The Battle of the Books, and other Short Pieces

The Battle of the Books, and other Short Pieces

by Jonathan Swift

Epub (Kobo), Epub (Adobe) Publication Date: 03/02/2019

  $8.99

A satire portraying a literal battle between books in the St. James library, together with fifteen other pieces


Swift's satire, written in 1697, describes the battle between ancient and modern books. At that time, "ancient" referred to the Greek classics and “modern” referred to books written in the 17th century. It was a rebuttal to authors who were writing that modern knowledge had surpassed the knowledge that had been available in earlier books. Swift argued that the essential ideas taught by Aristotle and others were just as valid and important as ever.


"The Battle of the Books" is the name of a short satire written by Jonathan Swift and published as part of the prolegomena to his A Tale of a Tub in 1704. It depicts a literal battle between books in the King's Library (housed in St James's Palace at the time of the writing), as ideas and authors struggle for supremacy. Because of the satire, "The Battle of the Books" has become a term for the Quarrel of the Ancients and the Moderns.


In France at the end of the seventeenth century, a minor furore arose over the question of whether contemporary learning had surpassed what was known by those in Classical Greece and Rome. The "moderns" (epitomised by Bernard le Bovier de Fontenelle) took the position that the modern age of science and reason was superior to the superstitious and limited world of Greece and Rome. In his opinion, modern man saw farther than the ancients ever could. The "ancients," for their part, argued that all that is necessary to be known was still to be found in Virgil, Cicero, Homer, and especially Aristotle.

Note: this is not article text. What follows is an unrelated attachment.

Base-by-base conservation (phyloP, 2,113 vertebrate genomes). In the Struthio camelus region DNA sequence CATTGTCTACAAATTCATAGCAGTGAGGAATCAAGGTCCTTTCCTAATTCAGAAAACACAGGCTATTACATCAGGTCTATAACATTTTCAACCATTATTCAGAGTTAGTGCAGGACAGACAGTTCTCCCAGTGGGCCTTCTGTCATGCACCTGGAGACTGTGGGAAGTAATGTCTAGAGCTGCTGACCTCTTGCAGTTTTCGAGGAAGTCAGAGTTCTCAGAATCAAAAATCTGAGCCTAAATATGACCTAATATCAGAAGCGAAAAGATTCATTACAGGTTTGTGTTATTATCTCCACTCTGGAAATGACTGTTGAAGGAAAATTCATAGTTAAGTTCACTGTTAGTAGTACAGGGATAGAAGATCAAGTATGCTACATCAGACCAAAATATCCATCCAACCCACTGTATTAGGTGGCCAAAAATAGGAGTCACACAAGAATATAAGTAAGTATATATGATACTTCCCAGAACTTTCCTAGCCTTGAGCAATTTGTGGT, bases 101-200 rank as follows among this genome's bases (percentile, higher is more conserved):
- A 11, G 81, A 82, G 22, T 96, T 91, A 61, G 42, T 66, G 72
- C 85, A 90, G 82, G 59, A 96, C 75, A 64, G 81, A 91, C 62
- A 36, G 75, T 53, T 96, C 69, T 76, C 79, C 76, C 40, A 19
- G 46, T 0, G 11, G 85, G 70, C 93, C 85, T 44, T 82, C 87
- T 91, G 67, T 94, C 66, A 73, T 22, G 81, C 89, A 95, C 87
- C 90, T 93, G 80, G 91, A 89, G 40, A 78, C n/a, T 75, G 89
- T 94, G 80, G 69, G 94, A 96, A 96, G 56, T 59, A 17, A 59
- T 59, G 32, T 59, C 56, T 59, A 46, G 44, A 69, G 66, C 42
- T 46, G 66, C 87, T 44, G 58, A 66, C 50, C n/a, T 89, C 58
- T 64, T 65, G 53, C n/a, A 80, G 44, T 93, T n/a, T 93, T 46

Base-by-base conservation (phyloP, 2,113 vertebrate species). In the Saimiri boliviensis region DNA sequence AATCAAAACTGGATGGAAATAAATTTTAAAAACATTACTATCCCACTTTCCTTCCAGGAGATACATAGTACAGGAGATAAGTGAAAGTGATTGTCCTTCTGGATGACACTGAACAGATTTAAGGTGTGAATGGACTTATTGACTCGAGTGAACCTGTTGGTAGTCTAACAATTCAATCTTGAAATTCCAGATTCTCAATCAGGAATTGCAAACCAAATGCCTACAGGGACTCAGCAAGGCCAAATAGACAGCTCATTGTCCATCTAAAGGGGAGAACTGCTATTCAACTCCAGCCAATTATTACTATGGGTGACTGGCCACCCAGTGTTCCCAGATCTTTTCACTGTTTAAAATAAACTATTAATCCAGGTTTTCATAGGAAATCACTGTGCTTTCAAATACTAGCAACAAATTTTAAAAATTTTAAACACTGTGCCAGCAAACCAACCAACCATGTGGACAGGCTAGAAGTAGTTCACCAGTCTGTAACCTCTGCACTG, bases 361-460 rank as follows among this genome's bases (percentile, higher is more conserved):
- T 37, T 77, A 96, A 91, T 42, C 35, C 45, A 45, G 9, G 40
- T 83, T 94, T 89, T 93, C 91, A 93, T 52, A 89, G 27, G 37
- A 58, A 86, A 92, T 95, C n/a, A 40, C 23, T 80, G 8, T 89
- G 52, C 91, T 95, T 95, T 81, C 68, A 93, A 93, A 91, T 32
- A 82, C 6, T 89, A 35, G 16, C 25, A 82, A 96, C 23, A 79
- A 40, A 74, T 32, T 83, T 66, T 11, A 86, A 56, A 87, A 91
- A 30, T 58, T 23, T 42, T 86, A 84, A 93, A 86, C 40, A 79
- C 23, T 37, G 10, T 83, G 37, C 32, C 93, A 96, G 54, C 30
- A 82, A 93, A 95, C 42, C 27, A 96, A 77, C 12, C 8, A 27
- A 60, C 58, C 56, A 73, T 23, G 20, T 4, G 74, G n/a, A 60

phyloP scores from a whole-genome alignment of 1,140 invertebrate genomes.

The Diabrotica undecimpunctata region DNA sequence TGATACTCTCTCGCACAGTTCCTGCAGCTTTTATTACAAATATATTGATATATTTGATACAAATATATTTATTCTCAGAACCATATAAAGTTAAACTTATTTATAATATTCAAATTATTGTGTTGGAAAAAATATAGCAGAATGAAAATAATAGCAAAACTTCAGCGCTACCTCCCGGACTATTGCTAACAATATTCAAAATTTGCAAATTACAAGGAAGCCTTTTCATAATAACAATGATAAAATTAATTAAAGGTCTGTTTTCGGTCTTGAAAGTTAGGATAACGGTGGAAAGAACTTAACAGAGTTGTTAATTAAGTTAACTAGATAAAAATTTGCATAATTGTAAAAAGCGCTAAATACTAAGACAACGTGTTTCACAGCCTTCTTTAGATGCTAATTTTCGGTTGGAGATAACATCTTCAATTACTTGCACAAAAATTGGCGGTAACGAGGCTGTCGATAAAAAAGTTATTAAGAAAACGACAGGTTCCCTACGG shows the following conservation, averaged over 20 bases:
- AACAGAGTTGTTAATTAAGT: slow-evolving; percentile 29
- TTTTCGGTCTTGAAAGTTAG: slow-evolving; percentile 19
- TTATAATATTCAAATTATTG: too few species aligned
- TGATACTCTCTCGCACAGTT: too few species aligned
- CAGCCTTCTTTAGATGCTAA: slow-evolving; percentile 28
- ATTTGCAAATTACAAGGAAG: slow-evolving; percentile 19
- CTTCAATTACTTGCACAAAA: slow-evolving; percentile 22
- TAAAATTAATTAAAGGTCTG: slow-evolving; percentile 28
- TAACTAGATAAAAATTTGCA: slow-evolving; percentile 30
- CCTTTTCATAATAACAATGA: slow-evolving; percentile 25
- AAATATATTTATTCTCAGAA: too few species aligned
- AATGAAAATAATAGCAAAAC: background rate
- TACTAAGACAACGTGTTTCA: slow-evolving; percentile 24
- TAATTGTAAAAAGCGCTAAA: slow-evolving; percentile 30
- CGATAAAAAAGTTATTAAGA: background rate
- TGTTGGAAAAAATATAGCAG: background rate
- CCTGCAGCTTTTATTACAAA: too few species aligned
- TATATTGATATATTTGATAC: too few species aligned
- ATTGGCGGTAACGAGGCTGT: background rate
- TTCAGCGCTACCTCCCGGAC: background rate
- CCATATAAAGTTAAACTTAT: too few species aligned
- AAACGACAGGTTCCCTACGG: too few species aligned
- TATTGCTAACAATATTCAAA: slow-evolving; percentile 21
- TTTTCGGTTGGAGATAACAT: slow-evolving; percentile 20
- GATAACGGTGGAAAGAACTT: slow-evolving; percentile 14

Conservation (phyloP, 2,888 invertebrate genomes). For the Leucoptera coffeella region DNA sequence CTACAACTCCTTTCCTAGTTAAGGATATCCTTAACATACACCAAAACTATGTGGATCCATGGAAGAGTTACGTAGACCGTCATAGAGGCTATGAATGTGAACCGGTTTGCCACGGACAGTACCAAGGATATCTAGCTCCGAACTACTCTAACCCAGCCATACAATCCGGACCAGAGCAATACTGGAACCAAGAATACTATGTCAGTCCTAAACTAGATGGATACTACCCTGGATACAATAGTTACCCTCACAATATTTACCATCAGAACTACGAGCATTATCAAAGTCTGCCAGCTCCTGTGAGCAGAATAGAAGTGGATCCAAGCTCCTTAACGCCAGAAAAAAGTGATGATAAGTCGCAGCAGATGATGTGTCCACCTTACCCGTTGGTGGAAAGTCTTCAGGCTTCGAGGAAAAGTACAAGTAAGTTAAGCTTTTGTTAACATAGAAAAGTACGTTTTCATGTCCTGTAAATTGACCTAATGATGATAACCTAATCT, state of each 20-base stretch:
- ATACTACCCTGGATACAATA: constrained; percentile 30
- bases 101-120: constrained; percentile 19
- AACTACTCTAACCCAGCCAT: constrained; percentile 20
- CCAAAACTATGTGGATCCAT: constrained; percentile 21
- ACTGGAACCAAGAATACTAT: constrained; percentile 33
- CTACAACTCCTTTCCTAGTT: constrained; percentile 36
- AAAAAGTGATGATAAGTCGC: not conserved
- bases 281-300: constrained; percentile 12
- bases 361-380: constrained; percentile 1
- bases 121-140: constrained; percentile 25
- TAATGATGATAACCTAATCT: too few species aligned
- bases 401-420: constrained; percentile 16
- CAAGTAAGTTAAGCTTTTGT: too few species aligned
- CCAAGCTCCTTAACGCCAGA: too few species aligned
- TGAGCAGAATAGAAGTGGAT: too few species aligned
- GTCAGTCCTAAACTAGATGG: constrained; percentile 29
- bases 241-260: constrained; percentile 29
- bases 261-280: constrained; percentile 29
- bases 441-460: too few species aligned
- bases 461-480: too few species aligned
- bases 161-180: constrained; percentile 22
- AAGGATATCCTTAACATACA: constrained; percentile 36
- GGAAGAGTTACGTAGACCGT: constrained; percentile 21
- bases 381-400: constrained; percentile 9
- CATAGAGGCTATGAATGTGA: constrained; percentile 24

This literary contest was re-enacted in miniature in England when Sir William Temple published an answer to Fontenelle entitled Of Ancient and Modern Learning in 1690. His essay introduced two metaphors to the debate that would be reused by later authors. First, he proposed that modern man was just a dwarf standing upon the "shoulders of giants" (that modern man saw farther because he begins with the observations and learning of the ancients). They possessed a clear view of nature, and modern man only reflected/refined their vision. These metaphors, of the dwarf/giant and the reflecting/emanative light, would show up in Swift's satire and others. Temple's essay was answered by Richard Bentley, the classicist and William Wotton, the critic. Temple's friends/clients, sometimes known as the "Christ Church Wits," referring to their association with Christ Church, Oxford and the guidance of Francis Atterbury, then attacked the "moderns" (and Wotton in particular). The debate in England lasted only for a few years.

ISBN:
9788832507799
9788832507799
Category:
Literary essays
Format:
Epub (Kobo), Epub (Adobe)
Publication Date:
03-02-2019
Language:
English
Publisher:
iOnlineShopping.com
Jonathan Swift

Jonathan Swift (1667 – 1745) was a poet, satirist and clergyman; his parents were English but he was born in Dublin. His father died before he was born and his mother soon returned to England. Jonathan was brought up by his nurse in Cumbria and later by his Uncle Godwin back in Dublin. He was very unhappy as he was treated like the poor relative who had kindly been given a home. Jonathan went to Trinity College, Dublin where he was an unruly student and only just scraped through the examinations.

Through family connections he went to work in the home of Sir William Temple in Surrey, as secretary and later became both friend and editor. A young girl called Esther was also living in Sir William's house; she became Swift's closest friend and perhaps his wife. There is a mystery surrounding the relationship – Swift clearly loved her but we don't know whether or not they ever married.

Jonathan Swift's cousin, the poet John Dryden, told him he would never be a poet, but he soon became known as a poet and writer. He wrote many political pamphlets and was sometimes known as 'the mad parson'. He became dean of St Patrick's Cathedral in Dublin in 1713 and became popular in Ireland as a patriotic writer.

Swift was always afraid of madness and often suffered from depression; he suffered serious ill health in his last years. He wrote many volumes of prose and poetry but his best-known work is Gulliver's Travels in which he turned 'traveller's tales' into a biting satire on contemporary life. It has appealed to a wide range of readers over the years, including in its abridged form many children. As well as being a satire it is an exciting story, funny and very inventive.

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